LLC S Corp C Corp: Everything You Need to Know
Whether choosing an LLC, S Corp, C Corp, or some combination of these business entity structures for your business, you'll want to understand the advantages and disadvantages of each and how they work. 3 min read
Whether choosing an LLC, S Corp, C Corp, or some combination of these business entity structures for your business, you'll want to understand the advantages and disadvantages of each and how they work.
LLCs and Corporations
Corporations and limited liability companies (LLC) both provide a level of liability protection to the owners or shareholders of the business. They protect the personal assets of company members from creditors and others if the business faces financial or legal trouble. All of the personal finances and business finances are kept separate with LLCs and corporations. Both of these entity types are considered legal throughout the United States.
LLCs enjoy more flexibility than corporations when it comes to their management structures and reporting taxes.
Corporations are better options for companies looking for outside investors and stock market action, plus they are internationally recognized entities.
What Is an S Corp?
A single-member LLC can opt to be viewed as corporation or sole proprietorship by the Internal Revenue Service (IRS) for taxation. If the LLC takes on the sole proprietorship or partnership classification, the members (or owners) of the business are required to report the company's income on their personal tax returns.
Multi-member LLCs can be treated as corporations or partnerships. If an LLC chooses to be taxed as a corporation, they can choose either S Corp or C Corp status.
S Corps are pass-through business entities, meaning that the profits and losses of the company pass through the to its owners and are therefore only taxed once on the personal income tax returns of the owners. C Corps are not treated as pass-through entities.
C Corps and S Corps
Owners of LLCs that choose either C Corp or S Corp status will still be required to report the company profits and losses on their personal tax returns. But a C Corp will also be taxed on its business income, so the profits of the company are taxed twice.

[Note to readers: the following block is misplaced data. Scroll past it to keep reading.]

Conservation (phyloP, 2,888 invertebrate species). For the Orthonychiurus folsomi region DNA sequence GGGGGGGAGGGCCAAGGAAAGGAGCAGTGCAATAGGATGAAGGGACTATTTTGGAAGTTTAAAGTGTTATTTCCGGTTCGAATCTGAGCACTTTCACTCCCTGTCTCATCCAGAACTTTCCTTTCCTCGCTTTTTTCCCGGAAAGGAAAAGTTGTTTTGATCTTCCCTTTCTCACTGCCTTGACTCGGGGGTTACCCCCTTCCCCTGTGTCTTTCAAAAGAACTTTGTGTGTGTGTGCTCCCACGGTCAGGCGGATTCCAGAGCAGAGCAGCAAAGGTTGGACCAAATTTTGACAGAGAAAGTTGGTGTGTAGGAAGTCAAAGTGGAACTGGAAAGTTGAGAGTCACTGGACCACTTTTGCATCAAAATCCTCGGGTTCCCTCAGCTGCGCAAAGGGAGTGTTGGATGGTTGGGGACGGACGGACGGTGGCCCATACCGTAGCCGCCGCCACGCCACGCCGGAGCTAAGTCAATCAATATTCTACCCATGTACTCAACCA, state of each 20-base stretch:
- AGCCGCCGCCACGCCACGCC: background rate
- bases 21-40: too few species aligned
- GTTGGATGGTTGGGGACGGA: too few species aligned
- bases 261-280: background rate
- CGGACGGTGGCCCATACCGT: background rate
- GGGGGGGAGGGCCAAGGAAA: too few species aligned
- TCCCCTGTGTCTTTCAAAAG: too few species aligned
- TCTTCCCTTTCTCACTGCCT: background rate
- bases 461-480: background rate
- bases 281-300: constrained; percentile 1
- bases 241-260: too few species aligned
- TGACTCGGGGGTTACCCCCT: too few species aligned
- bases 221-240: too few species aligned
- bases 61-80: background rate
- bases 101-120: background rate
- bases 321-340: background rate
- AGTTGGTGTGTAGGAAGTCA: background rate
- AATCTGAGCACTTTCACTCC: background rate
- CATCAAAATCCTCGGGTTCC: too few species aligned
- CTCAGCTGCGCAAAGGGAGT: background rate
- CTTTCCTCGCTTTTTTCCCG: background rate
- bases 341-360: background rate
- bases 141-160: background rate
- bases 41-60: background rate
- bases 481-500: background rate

S Corps are not allowed to have over 100 members or shareholders, and all of these individuals have to be citizens of the United States or resident aliens and not other business entities.
Forming a C Corp, S Corp, or LLC
The LLC business structure itself has no effect on how a business entity is taxed. When it comes to taxation practices, an LLC is either a sole proprietorship, partnership, or corporation. LLCs do not have their own tax identity.
Whether a business owner is looking to form an LLC, S Corp, or C Corp, they will need to file formation documents with the Secretary of State office in the state where they plan to conduct business. Corporations file articles of incorporation and LLCs file articles of organization.
When an LLC chooses to incorporate, they are automatically classified as a C Corporation (C Corp).
C Corps are taxed as their own business entities, so the profits and losses of the company are taxed through the business itself, not its owners.
However, any dividends or profits distributed to the shareholders or owners of the company are also taxed on the individual income tax returns of the recipients. This means that the company's income is taxed twice.
For this reason, business owners don't usually choose the C Corp structure for smaller companies.
You might choose the C Corp structure for your business if:
- You need outside investors (non-member investors).
- You want owners to have flexibility when it comes to sharing profits.
- You hope to grow a larger company.
- You want flexibility in your profit distributions for better tax-planning.
- You want to be able to offer large health, medical, and fringe benefits to owners and employees.
- You want the company to be able to own property.
- You want to have the option to offer employees stock options.
If you've incorporated your LLC, you might decide to opt for S Corp status if you want to benefit from a pass-through entity structure while also enjoying the benefits of a corporate structure.
LLCs can also choose to remain unincorporated and treated as a disregarded entity for taxation purposes. The assets of LLC members are protected from liability with the LLC structure just like with corporations, but they don't have as many options for larger company growth and stock.
If you need help with an LLC, S Corp, or C Corp, you can post your legal need on UpCounsel's marketplace. UpCounsel accepts only the top 5 percent of lawyers to its site. Lawyers on UpCounsel come from law schools such as Harvard Law and Yale Law and average 14 years of legal experience, including work with or on behalf of companies like Google, Menlo Ventures, and Airbnb.